- I began using QlikVeiw to put some dashboards together and share them as prototypes with the business. The business found the very useful and asked me to create additional dashboards to help measure the business.
Since I took this initiative to make a difference, I really feel like I’m making a significant contribution regarding how the business receives and uses data. The work I do feels meaningful, relevant, and important. Plus, I just love doing it!
What about you? What do you do well or what are you interested in that you can share with others? Look around. Who has a problem that you can solve with the skills and interest you possess? Have you identified them? Good.
Now start making a difference.
I used to play the drums when I was in high school. Although it was fun to sit at my drum set and play, I was never very good. What held me back was my unwillingness to put in the disciplined practice to master the fundamentals and hone my skills. Eventually, I gave up the drums to pursue other interests. Looking back, I wish I would have stuck with it and been disciplined in my practice.
Since I’m familiar with drumming, I’m always interested in watching really good drummers perform. Earlier this week, I came across a video of a performance by Neal Peart, the drummer for the band Rush.
This guy is awesome! When I first saw the video, I was amazed at how easy Neal made playing the drums look. As I continued watching, it became apparent that he has also spent thousands of hours mastering his craft. He was obviously both willing and disciplined to pay the price to achieve mastery. His performance was a striking example of what the results of discipline look like.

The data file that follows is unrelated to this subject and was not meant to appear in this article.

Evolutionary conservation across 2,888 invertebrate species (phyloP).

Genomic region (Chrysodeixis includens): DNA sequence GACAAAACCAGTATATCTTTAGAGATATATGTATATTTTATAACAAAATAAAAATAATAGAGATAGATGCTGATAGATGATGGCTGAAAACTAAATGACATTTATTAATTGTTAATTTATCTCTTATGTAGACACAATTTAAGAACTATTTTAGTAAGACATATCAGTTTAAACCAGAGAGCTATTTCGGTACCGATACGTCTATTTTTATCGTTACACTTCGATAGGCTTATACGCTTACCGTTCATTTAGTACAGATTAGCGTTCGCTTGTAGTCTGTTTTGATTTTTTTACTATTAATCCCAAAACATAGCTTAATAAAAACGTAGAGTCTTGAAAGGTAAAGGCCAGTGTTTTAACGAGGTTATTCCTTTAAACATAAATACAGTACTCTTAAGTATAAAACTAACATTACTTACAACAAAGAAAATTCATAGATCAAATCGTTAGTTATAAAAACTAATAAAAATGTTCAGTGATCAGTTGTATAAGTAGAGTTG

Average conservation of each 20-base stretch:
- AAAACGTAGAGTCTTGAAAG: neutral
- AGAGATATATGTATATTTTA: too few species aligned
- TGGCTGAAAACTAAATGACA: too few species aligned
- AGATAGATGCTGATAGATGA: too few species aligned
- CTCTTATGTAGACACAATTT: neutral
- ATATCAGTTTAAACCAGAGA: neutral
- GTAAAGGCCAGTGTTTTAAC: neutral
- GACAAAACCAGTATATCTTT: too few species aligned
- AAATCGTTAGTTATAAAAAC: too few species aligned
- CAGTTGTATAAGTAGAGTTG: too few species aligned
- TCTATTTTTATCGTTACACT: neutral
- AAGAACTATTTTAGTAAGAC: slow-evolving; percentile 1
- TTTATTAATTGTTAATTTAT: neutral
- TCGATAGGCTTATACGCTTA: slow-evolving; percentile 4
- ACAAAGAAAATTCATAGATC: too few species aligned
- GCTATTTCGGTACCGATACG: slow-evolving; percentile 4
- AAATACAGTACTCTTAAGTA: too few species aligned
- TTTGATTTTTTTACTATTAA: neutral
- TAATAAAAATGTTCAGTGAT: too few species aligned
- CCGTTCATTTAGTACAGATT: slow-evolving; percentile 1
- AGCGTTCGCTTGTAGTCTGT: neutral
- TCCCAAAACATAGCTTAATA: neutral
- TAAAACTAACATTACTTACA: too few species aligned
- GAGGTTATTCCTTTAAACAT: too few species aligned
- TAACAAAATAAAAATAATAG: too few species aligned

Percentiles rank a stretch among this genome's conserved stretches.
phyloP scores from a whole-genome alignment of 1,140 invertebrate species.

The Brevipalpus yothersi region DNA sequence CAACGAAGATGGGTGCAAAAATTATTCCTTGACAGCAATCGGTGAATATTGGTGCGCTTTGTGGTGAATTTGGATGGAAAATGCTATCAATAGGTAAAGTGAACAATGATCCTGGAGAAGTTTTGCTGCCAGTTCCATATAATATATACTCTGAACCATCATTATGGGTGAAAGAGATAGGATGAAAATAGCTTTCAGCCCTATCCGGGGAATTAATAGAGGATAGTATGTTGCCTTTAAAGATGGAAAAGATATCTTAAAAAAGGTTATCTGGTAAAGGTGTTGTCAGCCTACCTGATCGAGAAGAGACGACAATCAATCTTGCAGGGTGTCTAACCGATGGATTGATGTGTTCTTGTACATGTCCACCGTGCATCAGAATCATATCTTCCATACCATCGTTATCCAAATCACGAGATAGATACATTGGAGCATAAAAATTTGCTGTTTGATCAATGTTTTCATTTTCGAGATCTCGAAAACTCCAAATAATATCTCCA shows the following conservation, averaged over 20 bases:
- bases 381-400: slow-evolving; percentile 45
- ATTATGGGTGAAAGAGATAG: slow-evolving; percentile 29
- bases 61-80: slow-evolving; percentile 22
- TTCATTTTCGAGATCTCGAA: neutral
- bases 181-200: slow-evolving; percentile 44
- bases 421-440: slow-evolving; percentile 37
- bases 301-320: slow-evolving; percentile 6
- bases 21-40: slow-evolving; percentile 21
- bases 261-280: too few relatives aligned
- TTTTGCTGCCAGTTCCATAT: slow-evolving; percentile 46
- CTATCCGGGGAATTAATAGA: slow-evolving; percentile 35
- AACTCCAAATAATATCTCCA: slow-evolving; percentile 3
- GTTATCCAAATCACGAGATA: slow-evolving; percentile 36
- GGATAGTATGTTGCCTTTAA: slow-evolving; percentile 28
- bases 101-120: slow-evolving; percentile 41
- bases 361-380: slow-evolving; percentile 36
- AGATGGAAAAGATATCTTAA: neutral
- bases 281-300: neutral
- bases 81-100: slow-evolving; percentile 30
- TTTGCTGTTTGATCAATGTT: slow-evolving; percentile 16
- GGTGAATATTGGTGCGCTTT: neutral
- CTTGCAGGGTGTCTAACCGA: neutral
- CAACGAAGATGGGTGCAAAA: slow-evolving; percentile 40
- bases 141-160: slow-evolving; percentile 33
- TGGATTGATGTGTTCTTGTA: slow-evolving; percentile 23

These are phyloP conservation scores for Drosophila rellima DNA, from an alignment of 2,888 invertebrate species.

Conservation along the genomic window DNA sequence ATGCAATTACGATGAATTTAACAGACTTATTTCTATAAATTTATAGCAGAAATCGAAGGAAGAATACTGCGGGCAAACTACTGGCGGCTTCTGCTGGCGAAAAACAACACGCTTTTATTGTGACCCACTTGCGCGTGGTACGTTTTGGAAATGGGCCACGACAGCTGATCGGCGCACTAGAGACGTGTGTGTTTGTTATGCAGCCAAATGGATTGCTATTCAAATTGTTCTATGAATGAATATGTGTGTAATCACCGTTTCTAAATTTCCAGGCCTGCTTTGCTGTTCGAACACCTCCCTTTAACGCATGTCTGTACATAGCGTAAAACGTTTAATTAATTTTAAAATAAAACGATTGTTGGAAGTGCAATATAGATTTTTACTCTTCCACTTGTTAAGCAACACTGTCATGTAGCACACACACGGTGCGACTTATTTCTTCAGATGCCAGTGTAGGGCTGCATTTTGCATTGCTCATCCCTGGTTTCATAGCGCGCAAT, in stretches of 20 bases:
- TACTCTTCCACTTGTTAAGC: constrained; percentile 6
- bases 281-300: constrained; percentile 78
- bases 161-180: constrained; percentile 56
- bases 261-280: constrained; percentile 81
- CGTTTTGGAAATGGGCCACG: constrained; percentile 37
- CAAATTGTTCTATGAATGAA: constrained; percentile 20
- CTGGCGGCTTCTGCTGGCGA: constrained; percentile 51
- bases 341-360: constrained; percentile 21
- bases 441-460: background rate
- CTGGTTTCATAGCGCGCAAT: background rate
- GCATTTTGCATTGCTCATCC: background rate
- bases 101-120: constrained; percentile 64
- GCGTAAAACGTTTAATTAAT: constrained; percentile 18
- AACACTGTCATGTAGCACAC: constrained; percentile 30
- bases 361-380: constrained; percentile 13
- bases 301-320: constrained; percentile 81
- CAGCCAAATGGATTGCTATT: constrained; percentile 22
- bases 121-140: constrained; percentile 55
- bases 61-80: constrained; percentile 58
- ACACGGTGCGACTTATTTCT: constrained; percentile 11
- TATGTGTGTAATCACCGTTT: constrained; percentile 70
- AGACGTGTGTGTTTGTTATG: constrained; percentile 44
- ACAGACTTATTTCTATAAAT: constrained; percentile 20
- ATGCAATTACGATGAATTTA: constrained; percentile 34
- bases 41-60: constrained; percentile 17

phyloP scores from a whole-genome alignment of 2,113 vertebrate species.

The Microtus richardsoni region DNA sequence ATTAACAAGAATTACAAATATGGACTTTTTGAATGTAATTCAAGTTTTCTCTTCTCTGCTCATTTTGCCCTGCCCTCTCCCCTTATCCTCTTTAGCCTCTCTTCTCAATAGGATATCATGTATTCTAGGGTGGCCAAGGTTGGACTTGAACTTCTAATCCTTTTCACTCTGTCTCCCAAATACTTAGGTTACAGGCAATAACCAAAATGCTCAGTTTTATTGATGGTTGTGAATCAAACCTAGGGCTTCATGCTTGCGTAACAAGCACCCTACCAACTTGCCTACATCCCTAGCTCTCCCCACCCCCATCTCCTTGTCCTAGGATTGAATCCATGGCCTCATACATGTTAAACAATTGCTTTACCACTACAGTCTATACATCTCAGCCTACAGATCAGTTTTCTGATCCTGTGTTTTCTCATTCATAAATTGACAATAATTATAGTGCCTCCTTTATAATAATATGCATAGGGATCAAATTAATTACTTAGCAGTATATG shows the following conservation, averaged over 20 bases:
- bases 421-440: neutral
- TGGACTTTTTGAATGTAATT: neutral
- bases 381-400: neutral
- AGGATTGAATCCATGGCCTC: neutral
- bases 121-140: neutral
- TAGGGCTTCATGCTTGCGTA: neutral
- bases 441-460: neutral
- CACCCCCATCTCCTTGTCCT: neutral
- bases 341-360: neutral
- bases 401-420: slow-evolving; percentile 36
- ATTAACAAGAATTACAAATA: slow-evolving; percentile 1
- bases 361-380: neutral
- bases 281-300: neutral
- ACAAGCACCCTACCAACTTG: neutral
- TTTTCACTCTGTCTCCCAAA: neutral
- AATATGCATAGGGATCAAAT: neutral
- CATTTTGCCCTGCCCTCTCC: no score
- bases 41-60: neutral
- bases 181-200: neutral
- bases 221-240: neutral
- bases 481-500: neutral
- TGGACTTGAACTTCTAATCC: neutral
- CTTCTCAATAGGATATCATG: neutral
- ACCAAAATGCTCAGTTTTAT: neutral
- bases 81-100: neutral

Is there a craft or skill that you want to master or hone? If so, realize that it will take time and effort. However, most important, if it’s something you really want, commit yourself to its disciplined pursuit. Be willing to put in the time required. Neal Peat didn’t become an excellent drummer in a single day. Neither will you achieve mastery of your craft in a single day either. Like most things that are worthwhile, it will take time.
Be willing to put in the time.
“What Do People Think When They Hear You Coming”
~Joni Eareckson Tada
What do you think when you ponder that question? Are you a value-add in that people are glad to see you and your presence is welcome, or is your presence seen as something that is an unwelcomed interruption?
If your answer to that question left you feeling slightly uncomfortable, and you’d like to improve the likelihood that you arrival will be seen as a welcomed event, try practicing the following suggestions during your interactions with others:
- Take an interest in others and what they’re interested in, instead of focusing on your own interests.
- Be kind to people and show them grace, because we may not know what they’re going through.
- Look for the best in others instead of the worst, because we tend to find what we’re looking for.
- Offer sincere praise or appreciation; most people probably don’t get enough of either.
- Give them you undistracted attention; by doing so you’ll communicate that they’re important to you.